Somewhere in Time

  • by Richard Matheson
  • Narrated by Scott Brick
  • 10 hrs and 55 mins
  • Unabridged Audiobook

Publisher's Summary

Written by one of the grand masters of modern fantasy, Somewhere in Time is the moving, romantic story of a modern man whose powerful love for a woman he has never met allows him to literally transcend time.
A dying young playwright staying in a turn-of-the-century hotel becomes captivated by a painting of a beautiful stage actress from the previous century. Obsessed, he begins to study everything he can about the woman and her time and becomes convinced he belongs with her. Through self-hypnosis, he transports himself to 1896, where he finds the soul mate he was fated to meet. But will he be able to stay?
Somewhere in Time won the World Fantasy Award for Best Novel and was the basis for the 1980 cult classic movie starring Christopher Reeve and Jane Seymour.

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What the Critics Say

“The author who influenced me the most as a writer was Richard Matheson.” (Stephen King)
“Stylish and gripping, [Richard Matheson’s] stories not only entertain but touch the mind and heart.” (Dean Koontz)
“Richard Matheson is one of the most respected living American fantasy/science fiction/horror writers…Matheson could not write a bad book if he tried.” (Hartford Courant)

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Customer Reviews

Most Helpful

Gentle and original story

I saw and enjoyed the film many years ago, and have since become a Richard Matheson fan, so when this book became available, I leapt at it. The book does not disappoint and the film did the book justice. It is a touching love story told in the first person, like so many of RM's books, although the story is in the form of diary memoirs discovered by the protagonists brother. The brother regards the story as the wishful or deluded writings of a dying man, and I suppose this poses the possibility to the reader too. It is a beautifully narrated love story at heart and I would highly recommend it.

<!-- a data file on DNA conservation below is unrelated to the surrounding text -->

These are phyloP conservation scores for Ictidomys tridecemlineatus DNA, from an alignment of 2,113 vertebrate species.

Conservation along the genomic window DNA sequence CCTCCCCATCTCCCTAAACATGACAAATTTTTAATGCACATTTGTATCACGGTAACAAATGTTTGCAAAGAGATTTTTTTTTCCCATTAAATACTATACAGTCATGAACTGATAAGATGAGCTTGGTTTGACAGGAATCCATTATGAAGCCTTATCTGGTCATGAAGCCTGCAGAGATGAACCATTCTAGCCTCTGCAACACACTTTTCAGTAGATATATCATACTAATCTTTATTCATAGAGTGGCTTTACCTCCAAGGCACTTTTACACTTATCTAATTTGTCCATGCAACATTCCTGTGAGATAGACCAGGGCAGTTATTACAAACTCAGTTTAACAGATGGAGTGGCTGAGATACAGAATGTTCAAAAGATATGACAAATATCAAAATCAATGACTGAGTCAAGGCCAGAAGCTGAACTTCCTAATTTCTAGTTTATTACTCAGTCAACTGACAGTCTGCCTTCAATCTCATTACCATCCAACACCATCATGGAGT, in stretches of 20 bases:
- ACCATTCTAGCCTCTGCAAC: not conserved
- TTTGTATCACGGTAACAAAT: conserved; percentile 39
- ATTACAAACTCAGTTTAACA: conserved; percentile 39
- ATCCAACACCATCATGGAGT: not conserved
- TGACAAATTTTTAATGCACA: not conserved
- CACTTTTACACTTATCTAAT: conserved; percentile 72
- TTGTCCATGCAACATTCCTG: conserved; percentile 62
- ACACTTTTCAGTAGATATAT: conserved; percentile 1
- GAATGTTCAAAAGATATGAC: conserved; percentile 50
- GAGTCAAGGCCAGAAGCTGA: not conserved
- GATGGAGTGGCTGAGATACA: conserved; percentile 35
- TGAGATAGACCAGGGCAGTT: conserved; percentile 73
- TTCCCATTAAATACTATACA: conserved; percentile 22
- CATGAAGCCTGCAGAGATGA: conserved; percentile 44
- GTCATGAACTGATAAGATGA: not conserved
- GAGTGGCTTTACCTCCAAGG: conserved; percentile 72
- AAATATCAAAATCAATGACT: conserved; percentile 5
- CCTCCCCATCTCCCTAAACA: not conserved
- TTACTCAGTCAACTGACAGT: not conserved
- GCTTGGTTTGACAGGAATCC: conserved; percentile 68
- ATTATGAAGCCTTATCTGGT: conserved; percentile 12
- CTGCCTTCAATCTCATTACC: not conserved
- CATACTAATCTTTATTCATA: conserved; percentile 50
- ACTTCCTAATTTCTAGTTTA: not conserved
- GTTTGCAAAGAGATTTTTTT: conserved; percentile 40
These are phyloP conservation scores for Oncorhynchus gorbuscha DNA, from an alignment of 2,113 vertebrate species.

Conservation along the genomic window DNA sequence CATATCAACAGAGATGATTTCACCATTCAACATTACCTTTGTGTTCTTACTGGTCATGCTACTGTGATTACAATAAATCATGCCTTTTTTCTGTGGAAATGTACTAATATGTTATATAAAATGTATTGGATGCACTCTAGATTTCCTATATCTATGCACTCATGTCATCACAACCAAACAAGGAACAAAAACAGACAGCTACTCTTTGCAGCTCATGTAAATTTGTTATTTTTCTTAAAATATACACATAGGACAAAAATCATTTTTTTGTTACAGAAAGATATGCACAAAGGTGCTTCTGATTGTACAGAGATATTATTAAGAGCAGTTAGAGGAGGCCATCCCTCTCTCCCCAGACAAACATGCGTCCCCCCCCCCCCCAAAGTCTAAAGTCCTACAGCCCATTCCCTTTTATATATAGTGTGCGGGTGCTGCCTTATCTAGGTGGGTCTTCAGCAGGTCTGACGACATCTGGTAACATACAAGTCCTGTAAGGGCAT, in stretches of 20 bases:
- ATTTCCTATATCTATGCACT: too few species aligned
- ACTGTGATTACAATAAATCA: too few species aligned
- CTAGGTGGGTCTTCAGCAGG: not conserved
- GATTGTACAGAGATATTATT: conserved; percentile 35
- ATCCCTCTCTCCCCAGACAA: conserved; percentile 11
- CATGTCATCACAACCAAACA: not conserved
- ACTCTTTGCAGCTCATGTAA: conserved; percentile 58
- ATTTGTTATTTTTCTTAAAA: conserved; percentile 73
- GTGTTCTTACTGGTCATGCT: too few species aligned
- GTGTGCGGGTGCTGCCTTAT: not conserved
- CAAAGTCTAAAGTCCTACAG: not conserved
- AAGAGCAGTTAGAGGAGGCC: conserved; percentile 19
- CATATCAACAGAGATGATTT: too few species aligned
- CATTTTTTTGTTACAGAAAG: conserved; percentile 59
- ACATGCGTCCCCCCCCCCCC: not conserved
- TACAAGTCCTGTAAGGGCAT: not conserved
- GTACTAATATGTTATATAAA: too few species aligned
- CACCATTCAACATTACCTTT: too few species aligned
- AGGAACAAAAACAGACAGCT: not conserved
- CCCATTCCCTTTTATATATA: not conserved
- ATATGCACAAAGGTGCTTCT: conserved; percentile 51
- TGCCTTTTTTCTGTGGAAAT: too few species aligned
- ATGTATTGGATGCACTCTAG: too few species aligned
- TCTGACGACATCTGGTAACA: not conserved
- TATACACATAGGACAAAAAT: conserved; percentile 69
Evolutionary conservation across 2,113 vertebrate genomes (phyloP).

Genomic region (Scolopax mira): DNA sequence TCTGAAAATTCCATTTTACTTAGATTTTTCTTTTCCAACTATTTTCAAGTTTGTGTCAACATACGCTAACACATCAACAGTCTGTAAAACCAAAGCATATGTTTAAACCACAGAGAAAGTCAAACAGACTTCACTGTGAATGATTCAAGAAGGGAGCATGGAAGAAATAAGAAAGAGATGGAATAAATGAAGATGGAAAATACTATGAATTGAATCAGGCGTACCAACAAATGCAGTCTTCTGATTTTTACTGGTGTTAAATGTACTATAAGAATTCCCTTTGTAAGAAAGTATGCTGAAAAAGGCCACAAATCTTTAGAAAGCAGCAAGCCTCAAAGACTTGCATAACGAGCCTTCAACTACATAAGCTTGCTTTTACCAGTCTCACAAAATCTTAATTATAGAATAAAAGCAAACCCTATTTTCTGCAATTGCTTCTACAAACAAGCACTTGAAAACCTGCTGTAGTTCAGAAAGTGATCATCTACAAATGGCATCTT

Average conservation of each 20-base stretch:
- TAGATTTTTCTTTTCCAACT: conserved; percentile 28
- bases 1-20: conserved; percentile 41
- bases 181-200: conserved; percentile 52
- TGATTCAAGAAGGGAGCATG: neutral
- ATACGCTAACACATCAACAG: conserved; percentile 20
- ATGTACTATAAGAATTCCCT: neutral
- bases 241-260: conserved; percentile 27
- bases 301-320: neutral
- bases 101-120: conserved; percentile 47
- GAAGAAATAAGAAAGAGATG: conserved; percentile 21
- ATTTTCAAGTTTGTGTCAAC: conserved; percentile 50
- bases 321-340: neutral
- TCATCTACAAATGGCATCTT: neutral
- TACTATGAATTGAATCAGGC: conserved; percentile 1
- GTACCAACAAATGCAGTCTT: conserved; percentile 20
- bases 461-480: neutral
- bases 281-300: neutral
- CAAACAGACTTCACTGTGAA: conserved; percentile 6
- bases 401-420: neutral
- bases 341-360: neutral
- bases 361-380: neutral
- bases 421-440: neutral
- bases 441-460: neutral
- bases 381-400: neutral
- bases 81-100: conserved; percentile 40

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- Sara

An interesting story let down by its narrator

The story is fine, it's not that. For those of you that don't know, it involves a young writer willing himself to go back in time after he falls in love with the picture of a woman who died decades previously. The fact that he is dying of a brain tumour adds to the conceit that he may be imagining the whole thing. I certainly know which side of the coin I ended up on.

The problem with this adaptation of Matheson's story is that the narrator, Scott Brick, reads the whole thing in a breathy, affected tone throughout the novel. It becomes so irritating that if it hadn't been for the fact that I was so interested in the plot, that I would have stopped listening, although it was a grind. Honestly, I kind of wanted to throttle him. His voice fades down the end of most words, and intonates inappropriately at every opportunity.

For an example of unaffected, trained and solid audiobook acting, try Jake Gyllenhaal's reading of The Great Gatsby. There you'll find an actor comfortable to let the text do the work. I'm afraid that Mr Brick seems to want to put too much of his own stamp on the text, which is a shame.

From researching him, I can see that Mr Brick is an experienced audiobook actor, however, after this experience with his work I will be thinking twice before purchasing any book he narrates.
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- A. J. Roche

Book Details

  • Release Date: 16-12-2010
  • Publisher: Blackstone Audio, Inc.